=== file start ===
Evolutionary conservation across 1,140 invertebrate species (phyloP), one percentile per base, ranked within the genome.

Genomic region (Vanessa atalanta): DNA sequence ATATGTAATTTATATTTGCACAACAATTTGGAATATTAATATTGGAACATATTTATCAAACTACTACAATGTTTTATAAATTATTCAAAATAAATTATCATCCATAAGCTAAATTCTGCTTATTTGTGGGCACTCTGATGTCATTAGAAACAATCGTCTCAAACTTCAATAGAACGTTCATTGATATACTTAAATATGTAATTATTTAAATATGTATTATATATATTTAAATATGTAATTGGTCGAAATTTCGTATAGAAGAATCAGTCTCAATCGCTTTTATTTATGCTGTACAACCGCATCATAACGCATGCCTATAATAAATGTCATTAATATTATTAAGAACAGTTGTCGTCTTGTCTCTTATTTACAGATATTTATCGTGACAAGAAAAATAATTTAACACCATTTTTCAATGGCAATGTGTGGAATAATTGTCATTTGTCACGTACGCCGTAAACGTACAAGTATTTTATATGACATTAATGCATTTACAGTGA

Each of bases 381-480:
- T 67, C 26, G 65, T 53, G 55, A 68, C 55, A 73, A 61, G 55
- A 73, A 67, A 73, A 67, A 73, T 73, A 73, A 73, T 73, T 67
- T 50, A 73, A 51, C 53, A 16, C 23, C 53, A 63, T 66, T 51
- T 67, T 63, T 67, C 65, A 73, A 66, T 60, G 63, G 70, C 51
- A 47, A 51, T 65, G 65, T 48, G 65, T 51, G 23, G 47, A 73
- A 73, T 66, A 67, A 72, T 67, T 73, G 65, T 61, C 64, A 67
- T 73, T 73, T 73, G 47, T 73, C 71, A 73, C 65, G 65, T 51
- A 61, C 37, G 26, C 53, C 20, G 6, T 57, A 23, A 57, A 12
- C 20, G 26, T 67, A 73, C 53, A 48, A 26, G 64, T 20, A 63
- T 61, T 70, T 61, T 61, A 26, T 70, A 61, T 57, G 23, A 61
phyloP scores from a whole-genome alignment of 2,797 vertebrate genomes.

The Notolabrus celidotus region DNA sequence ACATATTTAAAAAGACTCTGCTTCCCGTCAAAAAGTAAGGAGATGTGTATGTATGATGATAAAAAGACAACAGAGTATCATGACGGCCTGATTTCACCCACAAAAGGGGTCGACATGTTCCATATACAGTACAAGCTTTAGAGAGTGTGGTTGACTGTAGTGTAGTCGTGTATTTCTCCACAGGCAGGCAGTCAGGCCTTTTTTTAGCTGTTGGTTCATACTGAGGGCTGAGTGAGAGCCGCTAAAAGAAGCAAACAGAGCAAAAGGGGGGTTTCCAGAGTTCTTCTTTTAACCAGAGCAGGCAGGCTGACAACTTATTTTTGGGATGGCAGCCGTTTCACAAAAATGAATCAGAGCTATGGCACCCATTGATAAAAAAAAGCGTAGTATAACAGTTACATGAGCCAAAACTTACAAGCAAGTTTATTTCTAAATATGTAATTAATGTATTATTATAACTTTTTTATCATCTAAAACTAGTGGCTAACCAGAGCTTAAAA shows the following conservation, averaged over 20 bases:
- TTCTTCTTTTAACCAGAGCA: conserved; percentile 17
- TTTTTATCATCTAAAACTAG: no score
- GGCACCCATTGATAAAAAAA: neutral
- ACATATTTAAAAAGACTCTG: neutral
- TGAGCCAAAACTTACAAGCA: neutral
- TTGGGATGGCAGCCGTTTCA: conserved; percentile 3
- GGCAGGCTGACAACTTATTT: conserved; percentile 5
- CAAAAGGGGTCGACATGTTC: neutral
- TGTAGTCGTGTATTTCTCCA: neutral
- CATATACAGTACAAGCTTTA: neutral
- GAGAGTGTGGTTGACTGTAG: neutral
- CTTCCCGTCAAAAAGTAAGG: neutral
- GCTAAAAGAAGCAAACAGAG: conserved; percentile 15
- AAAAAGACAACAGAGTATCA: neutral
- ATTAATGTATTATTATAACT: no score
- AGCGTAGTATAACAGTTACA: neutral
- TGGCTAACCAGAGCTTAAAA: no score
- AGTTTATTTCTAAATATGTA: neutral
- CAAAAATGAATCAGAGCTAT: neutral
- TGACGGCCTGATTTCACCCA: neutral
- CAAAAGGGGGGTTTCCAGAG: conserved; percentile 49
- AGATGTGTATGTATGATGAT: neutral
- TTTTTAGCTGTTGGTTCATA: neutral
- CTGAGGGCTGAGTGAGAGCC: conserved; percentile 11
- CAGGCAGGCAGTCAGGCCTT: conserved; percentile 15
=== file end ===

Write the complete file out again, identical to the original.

Evolutionary conservation across 1,140 invertebrate species (phyloP), one percentile per base, ranked within the genome.

Genomic region (Vanessa atalanta): DNA sequence ATATGTAATTTATATTTGCACAACAATTTGGAATATTAATATTGGAACATATTTATCAAACTACTACAATGTTTTATAAATTATTCAAAATAAATTATCATCCATAAGCTAAATTCTGCTTATTTGTGGGCACTCTGATGTCATTAGAAACAATCGTCTCAAACTTCAATAGAACGTTCATTGATATACTTAAATATGTAATTATTTAAATATGTATTATATATATTTAAATATGTAATTGGTCGAAATTTCGTATAGAAGAATCAGTCTCAATCGCTTTTATTTATGCTGTACAACCGCATCATAACGCATGCCTATAATAAATGTCATTAATATTATTAAGAACAGTTGTCGTCTTGTCTCTTATTTACAGATATTTATCGTGACAAGAAAAATAATTTAACACCATTTTTCAATGGCAATGTGTGGAATAATTGTCATTTGTCACGTACGCCGTAAACGTACAAGTATTTTATATGACATTAATGCATTTACAGTGA

Each of bases 381-480:
- T 67, C 26, G 65, T 53, G 55, A 68, C 55, A 73, A 61, G 55
- A 73, A 67, A 73, A 67, A 73, T 73, A 73, A 73, T 73, T 67
- T 50, A 73, A 51, C 53, A 16, C 23, C 53, A 63, T 66, T 51
- T 67, T 63, T 67, C 65, A 73, A 66, T 60, G 63, G 70, C 51
- A 47, A 51, T 65, G 65, T 48, G 65, T 51, G 23, G 47, A 73
- A 73, T 66, A 67, A 72, T 67, T 73, G 65, T 61, C 64, A 67
- T 73, T 73, T 73, G 47, T 73, C 71, A 73, C 65, G 65, T 51
- A 61, C 37, G 26, C 53, C 20, G 6, T 57, A 23, A 57, A 12
- C 20, G 26, T 67, A 73, C 53, A 48, A 26, G 64, T 20, A 63
- T 61, T 70, T 61, T 61, A 26, T 70, A 61, T 57, G 23, A 61
phyloP scores from a whole-genome alignment of 2,797 vertebrate genomes.

The Notolabrus celidotus region DNA sequence ACATATTTAAAAAGACTCTGCTTCCCGTCAAAAAGTAAGGAGATGTGTATGTATGATGATAAAAAGACAACAGAGTATCATGACGGCCTGATTTCACCCACAAAAGGGGTCGACATGTTCCATATACAGTACAAGCTTTAGAGAGTGTGGTTGACTGTAGTGTAGTCGTGTATTTCTCCACAGGCAGGCAGTCAGGCCTTTTTTTAGCTGTTGGTTCATACTGAGGGCTGAGTGAGAGCCGCTAAAAGAAGCAAACAGAGCAAAAGGGGGGTTTCCAGAGTTCTTCTTTTAACCAGAGCAGGCAGGCTGACAACTTATTTTTGGGATGGCAGCCGTTTCACAAAAATGAATCAGAGCTATGGCACCCATTGATAAAAAAAAGCGTAGTATAACAGTTACATGAGCCAAAACTTACAAGCAAGTTTATTTCTAAATATGTAATTAATGTATTATTATAACTTTTTTATCATCTAAAACTAGTGGCTAACCAGAGCTTAAAA shows the following conservation, averaged over 20 bases:
- TTCTTCTTTTAACCAGAGCA: conserved; percentile 17
- TTTTTATCATCTAAAACTAG: no score
- GGCACCCATTGATAAAAAAA: neutral
- ACATATTTAAAAAGACTCTG: neutral
- TGAGCCAAAACTTACAAGCA: neutral
- TTGGGATGGCAGCCGTTTCA: conserved; percentile 3
- GGCAGGCTGACAACTTATTT: conserved; percentile 5
- CAAAAGGGGTCGACATGTTC: neutral
- TGTAGTCGTGTATTTCTCCA: neutral
- CATATACAGTACAAGCTTTA: neutral
- GAGAGTGTGGTTGACTGTAG: neutral
- CTTCCCGTCAAAAAGTAAGG: neutral
- GCTAAAAGAAGCAAACAGAG: conserved; percentile 15
- AAAAAGACAACAGAGTATCA: neutral
- ATTAATGTATTATTATAACT: no score
- AGCGTAGTATAACAGTTACA: neutral
- TGGCTAACCAGAGCTTAAAA: no score
- AGTTTATTTCTAAATATGTA: neutral
- CAAAAATGAATCAGAGCTAT: neutral
- TGACGGCCTGATTTCACCCA: neutral
- CAAAAGGGGGGTTTCCAGAG: conserved; percentile 49
- AGATGTGTATGTATGATGAT: neutral
- TTTTTAGCTGTTGGTTCATA: neutral
- CTGAGGGCTGAGTGAGAGCC: conserved; percentile 11
- CAGGCAGGCAGTCAGGCCTT: conserved; percentile 15